This approach appeared to pay off as Trump shocked observers, including, by all accounts, his secretaries of state and defence, by initially supporting the blockade and appearing to link the decision to move against Qatar to conversations he had held in Riyadh two weeks before. Trump’s statement threatened to upend the backbone of Qatar’s security and defence partnerships with the US and encourage hopes in blockading capitals that Trump’s transactional approach might lead him to take sides in the dispute.

Seen in retrospect, the assumption that the rest of the US government would follow the White House in taking sides was mistaken, and it was pushback from Secretary of State Rex Tillerson, Secretary of Defence James Mattis, and US military leaders that ultimately led Trump to change his stance.

It is unclear why officials in the blockading states, including some who were extremely well-versed in US politics, would have thought otherwise. One possibility is that the Trump administration, which entered office loudly proclaiming its intent to do things its own way regardless of the constraint of norms and settled procedure, simply encouraged friends and adversaries alike to believe that it meant what it said.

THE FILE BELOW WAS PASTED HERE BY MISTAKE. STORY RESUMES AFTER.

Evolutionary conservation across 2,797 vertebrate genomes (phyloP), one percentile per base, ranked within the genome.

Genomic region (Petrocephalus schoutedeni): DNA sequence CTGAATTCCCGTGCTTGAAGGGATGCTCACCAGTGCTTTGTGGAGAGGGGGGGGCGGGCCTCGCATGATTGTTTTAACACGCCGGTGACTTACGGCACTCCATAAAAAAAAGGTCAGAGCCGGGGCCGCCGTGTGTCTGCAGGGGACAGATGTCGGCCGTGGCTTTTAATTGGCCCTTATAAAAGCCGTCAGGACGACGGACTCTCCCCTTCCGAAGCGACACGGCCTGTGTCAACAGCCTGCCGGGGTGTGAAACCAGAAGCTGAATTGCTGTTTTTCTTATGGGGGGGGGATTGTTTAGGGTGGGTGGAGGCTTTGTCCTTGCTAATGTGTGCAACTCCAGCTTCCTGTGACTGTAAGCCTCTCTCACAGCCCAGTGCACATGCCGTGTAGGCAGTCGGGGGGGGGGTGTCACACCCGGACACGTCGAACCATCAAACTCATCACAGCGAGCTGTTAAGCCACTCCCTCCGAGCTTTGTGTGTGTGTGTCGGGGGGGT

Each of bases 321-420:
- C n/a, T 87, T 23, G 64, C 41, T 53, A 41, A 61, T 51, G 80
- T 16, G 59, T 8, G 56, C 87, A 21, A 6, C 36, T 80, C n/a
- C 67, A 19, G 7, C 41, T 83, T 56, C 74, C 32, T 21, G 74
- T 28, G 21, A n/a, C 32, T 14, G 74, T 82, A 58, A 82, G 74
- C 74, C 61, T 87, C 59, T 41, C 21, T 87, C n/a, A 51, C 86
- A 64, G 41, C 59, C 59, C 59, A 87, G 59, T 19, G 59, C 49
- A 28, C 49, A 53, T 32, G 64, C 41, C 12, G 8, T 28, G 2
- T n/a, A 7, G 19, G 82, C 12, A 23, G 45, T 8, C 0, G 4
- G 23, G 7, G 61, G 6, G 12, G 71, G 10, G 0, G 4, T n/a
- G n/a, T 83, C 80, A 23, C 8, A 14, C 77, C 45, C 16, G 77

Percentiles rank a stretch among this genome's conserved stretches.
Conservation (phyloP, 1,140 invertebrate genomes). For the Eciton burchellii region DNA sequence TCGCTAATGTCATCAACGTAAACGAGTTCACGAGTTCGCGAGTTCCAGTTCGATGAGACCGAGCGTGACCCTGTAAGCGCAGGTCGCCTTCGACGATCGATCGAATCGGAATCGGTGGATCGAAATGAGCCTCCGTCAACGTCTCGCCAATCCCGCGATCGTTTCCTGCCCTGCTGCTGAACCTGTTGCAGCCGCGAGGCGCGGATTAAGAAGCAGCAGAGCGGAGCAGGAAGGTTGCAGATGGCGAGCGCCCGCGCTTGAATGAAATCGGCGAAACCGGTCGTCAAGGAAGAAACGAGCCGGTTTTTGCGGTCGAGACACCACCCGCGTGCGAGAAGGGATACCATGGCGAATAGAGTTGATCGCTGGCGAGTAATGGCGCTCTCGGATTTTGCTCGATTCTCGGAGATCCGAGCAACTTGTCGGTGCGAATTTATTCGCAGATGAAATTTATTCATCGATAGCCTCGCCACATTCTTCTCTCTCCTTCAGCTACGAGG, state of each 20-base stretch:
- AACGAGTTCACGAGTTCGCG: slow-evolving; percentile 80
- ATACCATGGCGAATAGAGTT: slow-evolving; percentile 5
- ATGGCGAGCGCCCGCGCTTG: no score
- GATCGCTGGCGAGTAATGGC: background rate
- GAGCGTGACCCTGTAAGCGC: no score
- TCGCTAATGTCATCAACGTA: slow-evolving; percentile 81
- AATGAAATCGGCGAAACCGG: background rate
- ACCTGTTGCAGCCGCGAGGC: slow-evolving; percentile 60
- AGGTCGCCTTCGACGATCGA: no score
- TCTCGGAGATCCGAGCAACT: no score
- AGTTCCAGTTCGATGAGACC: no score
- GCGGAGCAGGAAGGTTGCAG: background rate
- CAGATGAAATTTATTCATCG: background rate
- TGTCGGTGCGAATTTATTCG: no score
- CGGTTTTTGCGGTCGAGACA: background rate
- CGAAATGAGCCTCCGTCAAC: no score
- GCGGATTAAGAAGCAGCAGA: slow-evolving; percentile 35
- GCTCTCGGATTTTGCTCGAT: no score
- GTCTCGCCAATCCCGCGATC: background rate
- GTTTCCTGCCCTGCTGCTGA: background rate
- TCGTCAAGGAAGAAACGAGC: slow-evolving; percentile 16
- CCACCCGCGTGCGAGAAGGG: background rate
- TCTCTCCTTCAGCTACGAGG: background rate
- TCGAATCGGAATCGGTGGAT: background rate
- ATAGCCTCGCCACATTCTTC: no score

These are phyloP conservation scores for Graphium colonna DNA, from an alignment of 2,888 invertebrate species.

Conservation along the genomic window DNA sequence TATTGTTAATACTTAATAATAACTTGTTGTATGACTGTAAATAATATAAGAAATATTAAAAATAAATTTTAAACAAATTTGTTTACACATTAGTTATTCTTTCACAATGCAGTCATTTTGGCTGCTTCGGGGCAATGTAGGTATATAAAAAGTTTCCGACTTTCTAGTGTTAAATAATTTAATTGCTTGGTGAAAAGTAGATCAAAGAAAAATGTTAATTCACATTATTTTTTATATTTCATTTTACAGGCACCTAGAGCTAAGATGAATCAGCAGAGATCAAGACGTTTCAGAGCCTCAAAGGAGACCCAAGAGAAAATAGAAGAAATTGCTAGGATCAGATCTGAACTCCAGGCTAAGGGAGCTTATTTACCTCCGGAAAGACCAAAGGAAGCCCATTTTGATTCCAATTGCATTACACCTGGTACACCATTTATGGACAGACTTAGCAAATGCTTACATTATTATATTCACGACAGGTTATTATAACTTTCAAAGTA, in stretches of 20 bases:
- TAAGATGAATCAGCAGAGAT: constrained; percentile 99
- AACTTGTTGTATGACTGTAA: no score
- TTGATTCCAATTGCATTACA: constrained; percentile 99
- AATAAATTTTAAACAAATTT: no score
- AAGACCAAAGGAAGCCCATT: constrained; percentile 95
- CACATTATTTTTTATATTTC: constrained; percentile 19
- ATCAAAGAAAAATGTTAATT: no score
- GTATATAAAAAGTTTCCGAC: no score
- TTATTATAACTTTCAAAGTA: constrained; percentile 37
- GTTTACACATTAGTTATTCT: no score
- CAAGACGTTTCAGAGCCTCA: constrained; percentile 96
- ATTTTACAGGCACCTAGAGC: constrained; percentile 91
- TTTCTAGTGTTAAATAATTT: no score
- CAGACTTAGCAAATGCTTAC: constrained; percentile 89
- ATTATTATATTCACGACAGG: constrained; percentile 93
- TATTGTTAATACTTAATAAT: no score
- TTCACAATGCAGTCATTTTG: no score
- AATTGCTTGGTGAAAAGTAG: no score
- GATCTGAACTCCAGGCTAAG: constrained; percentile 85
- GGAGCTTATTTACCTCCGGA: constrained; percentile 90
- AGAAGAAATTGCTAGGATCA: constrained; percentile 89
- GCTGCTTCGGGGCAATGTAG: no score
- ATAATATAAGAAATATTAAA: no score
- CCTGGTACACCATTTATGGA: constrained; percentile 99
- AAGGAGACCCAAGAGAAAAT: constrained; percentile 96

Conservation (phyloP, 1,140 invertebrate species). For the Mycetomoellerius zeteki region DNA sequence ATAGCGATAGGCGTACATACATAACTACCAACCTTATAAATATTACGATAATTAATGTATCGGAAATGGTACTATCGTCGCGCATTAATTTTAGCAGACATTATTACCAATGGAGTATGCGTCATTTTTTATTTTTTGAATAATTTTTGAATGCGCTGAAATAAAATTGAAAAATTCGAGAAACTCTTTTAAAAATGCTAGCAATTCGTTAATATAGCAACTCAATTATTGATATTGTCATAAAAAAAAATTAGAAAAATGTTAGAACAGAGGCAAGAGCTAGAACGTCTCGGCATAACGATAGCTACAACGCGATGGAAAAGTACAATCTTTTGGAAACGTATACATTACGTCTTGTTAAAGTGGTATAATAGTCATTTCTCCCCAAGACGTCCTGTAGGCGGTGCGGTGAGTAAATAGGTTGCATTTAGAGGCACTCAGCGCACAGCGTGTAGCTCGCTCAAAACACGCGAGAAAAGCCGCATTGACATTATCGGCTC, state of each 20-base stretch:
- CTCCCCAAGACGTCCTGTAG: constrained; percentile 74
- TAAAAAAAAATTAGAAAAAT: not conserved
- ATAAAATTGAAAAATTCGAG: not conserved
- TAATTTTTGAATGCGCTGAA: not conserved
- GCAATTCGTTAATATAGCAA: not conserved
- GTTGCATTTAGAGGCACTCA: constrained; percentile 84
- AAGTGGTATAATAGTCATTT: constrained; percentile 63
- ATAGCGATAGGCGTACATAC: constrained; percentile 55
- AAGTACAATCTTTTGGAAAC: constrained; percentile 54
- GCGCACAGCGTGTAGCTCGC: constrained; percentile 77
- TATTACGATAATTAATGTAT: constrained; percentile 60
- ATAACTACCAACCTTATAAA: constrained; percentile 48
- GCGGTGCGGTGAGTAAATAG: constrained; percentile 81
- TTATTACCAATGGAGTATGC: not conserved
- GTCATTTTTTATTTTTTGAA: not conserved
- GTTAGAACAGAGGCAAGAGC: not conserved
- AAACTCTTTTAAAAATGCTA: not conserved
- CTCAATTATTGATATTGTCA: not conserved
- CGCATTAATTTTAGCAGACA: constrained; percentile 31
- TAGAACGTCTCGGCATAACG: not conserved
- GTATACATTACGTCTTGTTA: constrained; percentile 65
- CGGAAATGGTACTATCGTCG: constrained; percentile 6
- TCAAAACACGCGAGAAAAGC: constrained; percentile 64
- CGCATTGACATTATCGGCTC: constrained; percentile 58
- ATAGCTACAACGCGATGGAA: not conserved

By September 2017, the blockade had settled into a holding pattern that lasted for the remainder of Trump’s turbulent presidency. A visit to the White House that month by Kuwait’s Emir Sabah al-Ahmad Al Sabah was notable for Emir Sabah’s comment that “what’s important is that we have stopped military action”, but Kuwaiti and US attempts to mediate found it stubbornly difficult to break the impasse. On at least two occasions, in December 2019 and July 2020, hopes for a breakthrough in Saudi-Qatari relations were dashed, illustrating the difficulty of resolving a dispute that involved five parties rather than just two.